Report released on ways to fix the Louisiana budget focuses on increased taxes

Report released on ways to fix the Louisiana budget focuses on increased taxes

BATON ROUGE, LA (WAFB) - A team appointed by the new governor released a list of possible options for fixing the state's budget woes. Many of those options involved increasing taxes.

"If we don't raise revenue, then there are going to have to be some severely painful cuts. The days when we say we'll tighten our belt, we'll streamline, we'll consolidate things and things will keep going like they are today ... those days are over," said Jan Moller, the director of the Louisiana Budget Project. He was part of the Edwards-appointed Transition Committee on Fiscal Matters.

As it stands right now, the state faces a $750 million budget shortfall for the current fiscal year, which ends in a matter of months. Meanwhile, the deficit for fiscal year 2017 is already slated at $1.9 billion.

"If we shut down every single college, community college, technical college in Louisiana today, we still wouldn't save enough money just to make it through the fiscal year - that's how serious this problem is," Moller said.

Moller said that with such a short timeline to fix this year's budgetary problems, the number of options for the state to choose from is limited. For example, the state could increase the sales tax as well as the tax on alcohol and cigarettes.

"There are some short term fixes, all of them are fairly unpleasant ... and none of them are things that anyone would want to do in a normal scenario, but we are not in normal times with regards to the state budget," Moller said.

Edwards has publicly indicated an interest in cutting spending as well, but Moller said there are restrictions with that approach.

"When you're talking about making cuts, the cuts you really can make are healthcare and education ... And those are the services people value the most," he said.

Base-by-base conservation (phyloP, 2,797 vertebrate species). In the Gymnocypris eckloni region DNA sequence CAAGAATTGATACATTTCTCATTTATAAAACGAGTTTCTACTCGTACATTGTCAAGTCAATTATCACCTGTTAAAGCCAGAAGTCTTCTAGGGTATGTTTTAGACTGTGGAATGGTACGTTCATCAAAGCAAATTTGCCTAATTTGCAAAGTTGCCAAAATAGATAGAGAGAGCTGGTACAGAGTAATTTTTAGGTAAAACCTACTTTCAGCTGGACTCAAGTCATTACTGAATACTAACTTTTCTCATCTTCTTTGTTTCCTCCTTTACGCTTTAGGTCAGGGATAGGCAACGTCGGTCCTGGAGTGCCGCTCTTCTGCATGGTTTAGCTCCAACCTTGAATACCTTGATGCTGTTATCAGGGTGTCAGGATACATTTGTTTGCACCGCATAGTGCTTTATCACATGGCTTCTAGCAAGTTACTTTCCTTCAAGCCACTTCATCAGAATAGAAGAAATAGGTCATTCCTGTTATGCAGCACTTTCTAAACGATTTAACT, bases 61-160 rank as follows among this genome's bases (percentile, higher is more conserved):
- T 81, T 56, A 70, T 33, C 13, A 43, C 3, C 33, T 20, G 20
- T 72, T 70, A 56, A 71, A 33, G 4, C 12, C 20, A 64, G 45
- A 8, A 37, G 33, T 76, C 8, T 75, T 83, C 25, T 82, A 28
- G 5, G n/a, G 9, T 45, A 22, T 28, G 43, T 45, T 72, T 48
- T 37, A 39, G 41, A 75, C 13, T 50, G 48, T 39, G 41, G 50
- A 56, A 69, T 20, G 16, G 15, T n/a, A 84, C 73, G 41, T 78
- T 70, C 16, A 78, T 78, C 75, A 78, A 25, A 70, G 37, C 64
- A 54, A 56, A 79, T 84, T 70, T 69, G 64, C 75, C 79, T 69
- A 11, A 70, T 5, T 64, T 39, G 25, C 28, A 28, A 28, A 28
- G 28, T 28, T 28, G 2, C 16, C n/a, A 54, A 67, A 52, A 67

Once the state has cleared this year's fiscal problems, Louisiana has by no means entered smoother waters. The shortfall for the next fiscal year is already forecasted at $1.9 billion.

To fix that, the committee provided several longer-term options. For example, the state could end certain tax cuts, including the rule that allows individuals to deduct their federal income tax from their state return. Louisiana is currently one of three states that has such a policy.

"That deduction alone is worth more than $900 million dollars a year," Moller said.

Another option is introducing taxes to services like cable television, lawn maintenance, and haircuts. Other states already have adopted such a measure.

Any change to the state's tax code requires a two-thirds vote in the state's legislature. They are scheduled to have a special session to address the budget in February.

The current budgetary shortfall is the result of multiple factors, including d ropping oil prices and increased Medicaid costs that were not addressed in the last budget.

Gov. Edwards is expected to release his own proposal to fix the budget in coming days. Earlier this week, Gov. Edwards seemed prepared for the menu of options that he now has to pick from.

"All of the options are not going to come from the desert end of the buffet line, some of its going to be spinach, Brussels sprouts, and broccoli, so we just have to get used to that," he said.

The committee's full report can be found HERE.

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